NEW YORK — Harold Prince, a Broadway director and producer who pushed the boundaries of musical theater with such groundbreaking shows as “The Phantom of the Opera,” ”Cabaret,” ”Company” and “Sweeney Todd” and won a staggering 21 Tony Awards, has died. Prince was 91.
Prince’s publicist Rick Miramontez said Prince died Wednesday after a brief illness in Reykjavik, Iceland.
Prince was known for his fluid, cinematic director’s touch and was unpredictable and uncompromising in his choice of stage material. He often picked challenging, offbeat subjects to musicalize, such as a murderous, knife-wielding barber who baked his victims in pies or the 19th-century opening of Japan to the West.
Along the way, he helped create some of Broadway’s most enduring musical hits, first as a producer of such shows as “The Pajama Game,” ”Damn Yankees,” ”West Side Story,” ”A Funny Thing Happened on the Way to the Forum” and “Fiddler on the Roof.” He later became a director, overseeing such landmark musicals as “Cabaret,” ”Company,” ”Follies,” ”Sweeney Todd,” ”Evita” and “The Phantom of the Opera.”
Sir Andrew Lloyd Webber, reached by phone Wednesday, told The Associated Press that it was impossible to overestimate the importance of Prince to musical theater. “All of modern musical theater owes practically everything to him.”
Lloyd Webber recalled that, as a young man, he had written the music for the flop “Jeeves” and was feeling low. Prince wrote him a letter urging him not to be discouraged. The two men later met and Lloyd Webber said he was thinking of next doing a musical about Evita Peron. Prince told him to bring it to him first. “That was game-changing for me. Without that, I often wonder where I would be,” Lloyd Webber said.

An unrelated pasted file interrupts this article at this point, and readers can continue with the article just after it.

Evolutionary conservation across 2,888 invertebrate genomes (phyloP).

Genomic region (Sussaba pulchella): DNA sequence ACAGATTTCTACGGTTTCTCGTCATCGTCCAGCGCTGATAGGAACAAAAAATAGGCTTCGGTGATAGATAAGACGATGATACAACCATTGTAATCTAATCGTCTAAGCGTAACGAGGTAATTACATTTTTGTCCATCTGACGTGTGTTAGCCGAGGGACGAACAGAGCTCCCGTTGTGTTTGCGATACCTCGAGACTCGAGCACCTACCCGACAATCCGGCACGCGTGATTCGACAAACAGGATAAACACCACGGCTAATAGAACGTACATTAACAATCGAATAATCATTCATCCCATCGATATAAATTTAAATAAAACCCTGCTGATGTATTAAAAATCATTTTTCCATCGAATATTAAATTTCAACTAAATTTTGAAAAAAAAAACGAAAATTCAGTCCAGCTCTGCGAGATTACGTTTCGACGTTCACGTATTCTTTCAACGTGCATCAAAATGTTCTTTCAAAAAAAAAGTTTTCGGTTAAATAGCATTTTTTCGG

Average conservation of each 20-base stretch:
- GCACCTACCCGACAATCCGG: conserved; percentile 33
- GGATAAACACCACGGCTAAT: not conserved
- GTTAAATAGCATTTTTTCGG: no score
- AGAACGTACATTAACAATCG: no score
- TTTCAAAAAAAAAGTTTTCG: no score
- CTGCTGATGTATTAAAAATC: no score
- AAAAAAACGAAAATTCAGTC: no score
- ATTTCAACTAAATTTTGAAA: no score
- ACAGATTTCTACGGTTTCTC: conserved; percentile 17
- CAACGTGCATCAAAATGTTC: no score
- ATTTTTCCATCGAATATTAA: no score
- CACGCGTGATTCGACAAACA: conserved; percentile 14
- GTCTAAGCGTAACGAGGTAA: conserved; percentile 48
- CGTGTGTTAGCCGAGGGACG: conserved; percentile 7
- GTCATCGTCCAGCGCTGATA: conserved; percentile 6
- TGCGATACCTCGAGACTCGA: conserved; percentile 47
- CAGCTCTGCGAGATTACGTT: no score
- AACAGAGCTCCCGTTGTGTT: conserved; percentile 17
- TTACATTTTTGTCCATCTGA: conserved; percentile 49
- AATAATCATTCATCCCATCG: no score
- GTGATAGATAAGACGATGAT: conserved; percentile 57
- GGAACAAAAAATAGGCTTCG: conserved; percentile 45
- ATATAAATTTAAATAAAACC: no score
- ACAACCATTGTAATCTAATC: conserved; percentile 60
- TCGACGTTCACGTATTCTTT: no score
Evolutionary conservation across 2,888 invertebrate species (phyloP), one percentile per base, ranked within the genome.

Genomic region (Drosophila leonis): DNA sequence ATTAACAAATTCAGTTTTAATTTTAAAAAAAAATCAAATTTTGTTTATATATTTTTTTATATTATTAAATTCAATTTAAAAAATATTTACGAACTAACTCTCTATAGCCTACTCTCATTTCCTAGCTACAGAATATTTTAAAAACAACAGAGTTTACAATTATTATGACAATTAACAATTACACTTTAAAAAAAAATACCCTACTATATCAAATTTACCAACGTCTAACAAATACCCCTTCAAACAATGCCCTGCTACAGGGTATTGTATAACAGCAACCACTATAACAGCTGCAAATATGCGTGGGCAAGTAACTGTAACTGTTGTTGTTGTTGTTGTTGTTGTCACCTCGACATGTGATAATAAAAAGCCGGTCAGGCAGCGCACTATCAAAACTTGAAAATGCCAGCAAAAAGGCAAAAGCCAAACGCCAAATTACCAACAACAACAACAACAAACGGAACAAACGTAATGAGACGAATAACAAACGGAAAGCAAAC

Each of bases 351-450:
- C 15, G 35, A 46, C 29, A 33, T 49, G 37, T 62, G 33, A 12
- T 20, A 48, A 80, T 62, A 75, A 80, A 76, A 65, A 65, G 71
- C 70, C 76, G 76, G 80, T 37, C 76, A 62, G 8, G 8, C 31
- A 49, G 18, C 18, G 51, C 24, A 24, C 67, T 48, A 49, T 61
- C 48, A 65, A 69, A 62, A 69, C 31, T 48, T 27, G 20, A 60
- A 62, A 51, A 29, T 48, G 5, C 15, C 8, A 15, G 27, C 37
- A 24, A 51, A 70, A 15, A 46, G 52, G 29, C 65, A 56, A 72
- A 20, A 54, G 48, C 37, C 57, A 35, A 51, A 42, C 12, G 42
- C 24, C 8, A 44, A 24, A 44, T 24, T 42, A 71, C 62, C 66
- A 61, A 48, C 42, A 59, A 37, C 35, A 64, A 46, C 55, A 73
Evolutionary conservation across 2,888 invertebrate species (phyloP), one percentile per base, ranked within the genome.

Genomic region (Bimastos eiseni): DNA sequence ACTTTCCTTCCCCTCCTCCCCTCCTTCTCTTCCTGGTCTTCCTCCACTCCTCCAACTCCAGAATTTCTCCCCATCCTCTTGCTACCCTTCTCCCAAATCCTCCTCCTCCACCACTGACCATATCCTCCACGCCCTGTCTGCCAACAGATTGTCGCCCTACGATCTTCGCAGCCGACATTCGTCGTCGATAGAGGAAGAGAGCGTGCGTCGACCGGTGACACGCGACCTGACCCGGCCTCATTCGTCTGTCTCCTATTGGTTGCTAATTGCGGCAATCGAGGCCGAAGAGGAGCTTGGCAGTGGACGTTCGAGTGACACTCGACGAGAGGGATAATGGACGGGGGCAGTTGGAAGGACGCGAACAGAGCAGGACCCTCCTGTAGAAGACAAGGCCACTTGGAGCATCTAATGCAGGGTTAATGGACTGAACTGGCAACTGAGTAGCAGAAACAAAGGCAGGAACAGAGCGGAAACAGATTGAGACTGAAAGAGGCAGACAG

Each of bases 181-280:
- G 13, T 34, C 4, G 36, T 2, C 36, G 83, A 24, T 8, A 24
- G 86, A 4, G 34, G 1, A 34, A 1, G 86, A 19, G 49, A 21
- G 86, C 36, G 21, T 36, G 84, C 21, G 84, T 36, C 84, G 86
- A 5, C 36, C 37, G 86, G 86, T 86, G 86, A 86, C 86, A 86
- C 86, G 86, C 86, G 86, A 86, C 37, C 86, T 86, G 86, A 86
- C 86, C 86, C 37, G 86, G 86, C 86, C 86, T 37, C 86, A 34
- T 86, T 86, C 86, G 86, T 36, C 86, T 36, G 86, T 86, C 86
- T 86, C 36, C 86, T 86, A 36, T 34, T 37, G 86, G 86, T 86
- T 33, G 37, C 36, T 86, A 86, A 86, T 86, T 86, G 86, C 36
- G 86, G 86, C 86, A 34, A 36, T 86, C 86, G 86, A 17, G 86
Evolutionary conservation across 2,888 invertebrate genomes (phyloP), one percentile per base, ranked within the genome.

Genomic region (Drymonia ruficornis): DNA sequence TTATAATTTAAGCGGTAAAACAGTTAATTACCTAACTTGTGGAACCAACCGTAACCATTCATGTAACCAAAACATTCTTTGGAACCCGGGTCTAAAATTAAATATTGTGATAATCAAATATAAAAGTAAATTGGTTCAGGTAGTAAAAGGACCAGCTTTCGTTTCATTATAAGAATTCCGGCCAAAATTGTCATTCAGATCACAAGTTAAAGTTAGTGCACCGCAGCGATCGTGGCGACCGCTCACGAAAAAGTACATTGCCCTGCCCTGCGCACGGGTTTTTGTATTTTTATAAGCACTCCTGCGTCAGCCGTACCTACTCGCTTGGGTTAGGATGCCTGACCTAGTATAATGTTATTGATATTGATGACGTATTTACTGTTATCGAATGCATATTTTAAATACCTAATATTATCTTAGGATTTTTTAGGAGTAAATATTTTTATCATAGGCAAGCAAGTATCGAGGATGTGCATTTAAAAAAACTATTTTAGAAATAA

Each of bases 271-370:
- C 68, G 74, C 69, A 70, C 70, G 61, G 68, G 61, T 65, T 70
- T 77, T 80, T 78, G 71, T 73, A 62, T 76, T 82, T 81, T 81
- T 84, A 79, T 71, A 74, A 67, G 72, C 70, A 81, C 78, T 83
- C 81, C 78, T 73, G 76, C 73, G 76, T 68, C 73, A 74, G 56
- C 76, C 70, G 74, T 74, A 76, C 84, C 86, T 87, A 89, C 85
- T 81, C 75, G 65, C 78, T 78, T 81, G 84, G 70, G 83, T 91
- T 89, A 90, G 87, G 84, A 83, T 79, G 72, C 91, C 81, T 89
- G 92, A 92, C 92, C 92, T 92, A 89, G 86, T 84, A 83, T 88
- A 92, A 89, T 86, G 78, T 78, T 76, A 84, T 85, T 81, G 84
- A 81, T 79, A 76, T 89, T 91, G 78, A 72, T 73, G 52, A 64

In addition to Lloyd Webber, Prince, known by friends as Hal, worked with some of the best-known composers and lyricists in musical theater, including Leonard Bernstein, Jerry Bock and Sheldon Harnick, John Kander and Fred Ebb, and, most notably, Stephen Sondheim.
“I don’t do a lot of analyzing of why I do something,” Prince once told The Associated Press. “It’s all instinct.”
Only rarely, he said, did he take on an idea just for the money, and they “probably were bad ideas in the first place. Theater is not about that. It is about creating something. The fact that some of my shows have done so well is sheer luck.”
During his more than 50-year career, Prince received a record 21 Tony Awards, including two special Tonys — one in 1972 when “Fiddler” became Broadway’s longest running musical then, and another in 1974 for a revival of “Candide.” He also was a recipient of a Kennedy Center Honor.
He earned a reputation as a detail-heavy director. Barbara Cook in her memoir “Then & Now” wrote: “I admire him greatly, but he also did not always make things easy, for one basic reason: he wants to direct every detail of your performance down to the way you crook your pinky finger.”
A musical about Prince called “Prince of Broadway” opened in Japan in 2015 featuring songs from many of the shows that made him famous. It landed on Broadway in 2017.